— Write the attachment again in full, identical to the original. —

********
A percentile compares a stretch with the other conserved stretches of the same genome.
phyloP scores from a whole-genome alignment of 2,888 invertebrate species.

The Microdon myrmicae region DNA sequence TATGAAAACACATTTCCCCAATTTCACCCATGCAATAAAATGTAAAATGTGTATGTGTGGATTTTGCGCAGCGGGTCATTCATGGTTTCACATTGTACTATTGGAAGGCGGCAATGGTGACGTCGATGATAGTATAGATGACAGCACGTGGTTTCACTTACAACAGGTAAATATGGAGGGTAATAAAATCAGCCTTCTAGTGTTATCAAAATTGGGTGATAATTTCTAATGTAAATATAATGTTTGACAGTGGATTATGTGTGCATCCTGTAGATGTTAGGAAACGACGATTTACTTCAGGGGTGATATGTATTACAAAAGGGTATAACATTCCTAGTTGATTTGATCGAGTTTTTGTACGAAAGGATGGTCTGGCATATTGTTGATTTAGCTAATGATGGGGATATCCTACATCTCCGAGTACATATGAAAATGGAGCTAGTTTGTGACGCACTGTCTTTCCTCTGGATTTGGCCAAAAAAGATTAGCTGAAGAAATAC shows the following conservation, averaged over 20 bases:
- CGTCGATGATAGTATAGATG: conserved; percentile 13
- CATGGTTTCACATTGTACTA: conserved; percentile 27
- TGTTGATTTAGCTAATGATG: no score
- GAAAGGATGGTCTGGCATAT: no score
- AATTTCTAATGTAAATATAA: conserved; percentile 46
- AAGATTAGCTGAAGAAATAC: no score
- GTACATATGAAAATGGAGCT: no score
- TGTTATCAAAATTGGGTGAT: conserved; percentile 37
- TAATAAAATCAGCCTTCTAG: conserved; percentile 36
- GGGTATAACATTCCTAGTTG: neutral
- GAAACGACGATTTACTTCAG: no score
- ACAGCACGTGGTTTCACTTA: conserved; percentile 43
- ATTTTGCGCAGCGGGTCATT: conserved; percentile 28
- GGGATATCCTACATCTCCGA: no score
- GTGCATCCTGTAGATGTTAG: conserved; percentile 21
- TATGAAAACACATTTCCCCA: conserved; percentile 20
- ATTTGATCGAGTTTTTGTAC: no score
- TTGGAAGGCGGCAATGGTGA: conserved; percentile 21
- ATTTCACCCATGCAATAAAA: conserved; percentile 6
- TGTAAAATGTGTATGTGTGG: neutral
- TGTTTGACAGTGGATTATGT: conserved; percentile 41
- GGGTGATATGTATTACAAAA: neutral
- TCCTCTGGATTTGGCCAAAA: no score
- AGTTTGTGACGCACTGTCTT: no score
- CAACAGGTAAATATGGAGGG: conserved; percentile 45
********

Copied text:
A percentile compares a stretch with the other conserved stretches of the same genome.
phyloP scores from a whole-genome alignment of 2,888 invertebrate species.

The Microdon myrmicae region DNA sequence TATGAAAACACATTTCCCCAATTTCACCCATGCAATAAAATGTAAAATGTGTATGTGTGGATTTTGCGCAGCGGGTCATTCATGGTTTCACATTGTACTATTGGAAGGCGGCAATGGTGACGTCGATGATAGTATAGATGACAGCACGTGGTTTCACTTACAACAGGTAAATATGGAGGGTAATAAAATCAGCCTTCTAGTGTTATCAAAATTGGGTGATAATTTCTAATGTAAATATAATGTTTGACAGTGGATTATGTGTGCATCCTGTAGATGTTAGGAAACGACGATTTACTTCAGGGGTGATATGTATTACAAAAGGGTATAACATTCCTAGTTGATTTGATCGAGTTTTTGTACGAAAGGATGGTCTGGCATATTGTTGATTTAGCTAATGATGGGGATATCCTACATCTCCGAGTACATATGAAAATGGAGCTAGTTTGTGACGCACTGTCTTTCCTCTGGATTTGGCCAAAAAAGATTAGCTGAAGAAATAC shows the following conservation, averaged over 20 bases:
- CGTCGATGATAGTATAGATG: conserved; percentile 13
- CATGGTTTCACATTGTACTA: conserved; percentile 27
- TGTTGATTTAGCTAATGATG: no score
- GAAAGGATGGTCTGGCATAT: no score
- AATTTCTAATGTAAATATAA: conserved; percentile 46
- AAGATTAGCTGAAGAAATAC: no score
- GTACATATGAAAATGGAGCT: no score
- TGTTATCAAAATTGGGTGAT: conserved; percentile 37
- TAATAAAATCAGCCTTCTAG: conserved; percentile 36
- GGGTATAACATTCCTAGTTG: neutral
- GAAACGACGATTTACTTCAG: no score
- ACAGCACGTGGTTTCACTTA: conserved; percentile 43
- ATTTTGCGCAGCGGGTCATT: conserved; percentile 28
- GGGATATCCTACATCTCCGA: no score
- GTGCATCCTGTAGATGTTAG: conserved; percentile 21
- TATGAAAACACATTTCCCCA: conserved; percentile 20
- ATTTGATCGAGTTTTTGTAC: no score
- TTGGAAGGCGGCAATGGTGA: conserved; percentile 21
- ATTTCACCCATGCAATAAAA: conserved; percentile 6
- TGTAAAATGTGTATGTGTGG: neutral
- TGTTTGACAGTGGATTATGT: conserved; percentile 41
- GGGTGATATGTATTACAAAA: neutral
- TCCTCTGGATTTGGCCAAAA: no score
- AGTTTGTGACGCACTGTCTT: no score
- CAACAGGTAAATATGGAGGG: conserved; percentile 45